• What is the context of the person sending the message — their apparent authority, credibility, or voice. You may have to change your context to best adapt to the other.
  • What should the physical or spacial context of the message be — the location or time or their state of being when they receive the message.

Empathic communication is not just adapting your language, it is considering all of the variables for what happens when you send a message.

3 — A Note On Detail in Your Messages — Craft Like a Poet

First, your audience will never hear or take in every single word. You most likely have not memorized or even paid attention to every word written in this article.

Therefore, you don’t have to worry about every word, right?

Actually, I’d argue it is the opposite. Every word, every compositional choice, every detail must be intentional. This is why poets are the best communicators — they are working with certain constraints that make every word necessary & important.

Although your audience will not be registering every single word, the intentional craft of every single word creates a flow that the audience will recognize.

Poor composition, ineffective words, or distracting content will lead to an audience determining an amateur-ness to the messenger…which will lead to the conscious decision that this message isn’t worth their time.

Pour over every detail like a poet — even though every detail might not be appreciated to the same extent you appreciate them, it will create a flow that will determine how the audience judges to engage whatever you are producing.

I’ve tried to do this, but only you, the audience, can determine if the attempt is successful or not.

4 — The Importance of Self-Empathy

This whole concept can come across as a demand to forget about yourself in the communicative process and just play to other people to get what you want or give them what they want.

Not true.

For certain personalities, if you go this direction, it can be really unhealthy.

  • If you are an ego-driven individual, you will hide yourself to get what you want from other people, constantly playing different roles to appear how they want you to appear.
  • If you are a “helping” personality, you will sacrifice yourself in order to make someone else happy.
  • If you are a people-pleasing or peacemaking personality, you will avoid difficult communication to keep things calm and easy.
Sometimes the empathic process can reveal that you actually have to craft a message that isn’t completely what your audience wants to hear because it will expose unhealth and compel them towards health.

But here is what is most important:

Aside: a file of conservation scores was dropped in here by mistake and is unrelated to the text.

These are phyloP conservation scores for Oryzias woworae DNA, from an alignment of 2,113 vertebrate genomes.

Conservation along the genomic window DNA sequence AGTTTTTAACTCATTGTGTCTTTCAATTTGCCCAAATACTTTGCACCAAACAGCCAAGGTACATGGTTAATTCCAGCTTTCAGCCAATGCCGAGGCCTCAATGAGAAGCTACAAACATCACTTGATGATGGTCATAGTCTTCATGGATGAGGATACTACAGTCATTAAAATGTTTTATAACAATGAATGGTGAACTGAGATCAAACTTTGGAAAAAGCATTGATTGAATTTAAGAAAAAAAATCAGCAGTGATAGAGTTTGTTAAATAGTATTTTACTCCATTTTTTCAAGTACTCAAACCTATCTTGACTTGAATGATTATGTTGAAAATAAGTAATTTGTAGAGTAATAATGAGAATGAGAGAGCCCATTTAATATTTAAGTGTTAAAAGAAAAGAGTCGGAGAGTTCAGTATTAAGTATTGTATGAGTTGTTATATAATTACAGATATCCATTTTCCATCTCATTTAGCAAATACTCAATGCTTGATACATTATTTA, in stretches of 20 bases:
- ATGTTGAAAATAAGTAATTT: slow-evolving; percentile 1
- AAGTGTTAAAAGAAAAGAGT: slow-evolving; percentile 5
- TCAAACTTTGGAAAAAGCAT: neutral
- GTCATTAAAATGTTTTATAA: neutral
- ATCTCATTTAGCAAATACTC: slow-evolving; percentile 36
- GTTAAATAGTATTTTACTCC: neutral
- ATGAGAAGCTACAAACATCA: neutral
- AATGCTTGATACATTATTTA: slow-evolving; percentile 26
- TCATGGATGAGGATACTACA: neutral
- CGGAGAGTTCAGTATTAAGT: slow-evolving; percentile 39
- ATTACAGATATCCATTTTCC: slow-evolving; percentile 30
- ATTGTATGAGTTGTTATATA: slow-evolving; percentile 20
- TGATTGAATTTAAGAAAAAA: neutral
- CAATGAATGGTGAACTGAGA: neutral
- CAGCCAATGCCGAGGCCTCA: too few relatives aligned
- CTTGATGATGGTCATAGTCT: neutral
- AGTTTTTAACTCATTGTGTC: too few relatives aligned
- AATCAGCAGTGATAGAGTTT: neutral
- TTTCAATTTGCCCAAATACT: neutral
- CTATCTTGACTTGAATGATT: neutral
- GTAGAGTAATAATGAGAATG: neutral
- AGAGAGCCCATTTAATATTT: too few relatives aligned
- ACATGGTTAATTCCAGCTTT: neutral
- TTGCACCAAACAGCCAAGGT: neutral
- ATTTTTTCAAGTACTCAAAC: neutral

You can only take on the perspective of another if you have owned your own perspective first. Empathy towards another is only as effective as the empathy you have towards yourself.

Essentially, if you don’t know who you are, what you need, what you have to offer, the vocabulary that you have gathered up, or the essence of what you bring to the table — your communication will always be a shallow effort to appease and will be less effective.

You can’t lose yourself in empathy — empathy should produce the most effective version of yourself in the messages you craft. Call if self-awareness or “knowing thyself” (to thine own self be true), but whether you are a leader or you are in a relationship, whatever content you communicate must be an accurate reflection of what is inside you. Only then can you properly & healthily adapt to your audience.

This also brings up an important point that goes along with “Creating Like a Poet”:

4 — You Are Part of the Audience

You pour over every word, even if good content could be produced by putting in less effort, because you are also receiving what you produce.

You go through the process of self-empathy because, whatever your create, even if it is intended for someone else, will also be received by you.

In creating a message, you will be changed…always keep that in mind.

Specific Contexts & The Effects of Empathic Communication:

Public Speaking

This is why speakers are encouraged to “know your audience”. You have a room full of people, but I’m assuming the gathered group is not a random or unbiased selection. So under the disposition of what you know about your audience — the more you can adapt your communication, the more effective the transmission will be.

Ask all of the above communicative questions about your audience in crafting a message that you are going to be publicly giving:

  • Who are they?
  • Why are they there?
  • What is their motivation?
  • What are the general cultural or accepted rules for the space or event (a protest rally will be different than a TedTalk)?
  • What concepts and language are they familiar with?
  • What are they unfamiliar with?
  • How much of the unfamiliar can you push into without losing them?
  • What is their attention span?
  • What images are going to help?
  • What voice should you take on — authoritative? Friendly? Storyteller?
  • What is the emotional energy of the people in the room?
  • What tone will be best received for different parts?
  • How should you set up the delivery of the different pieces of content?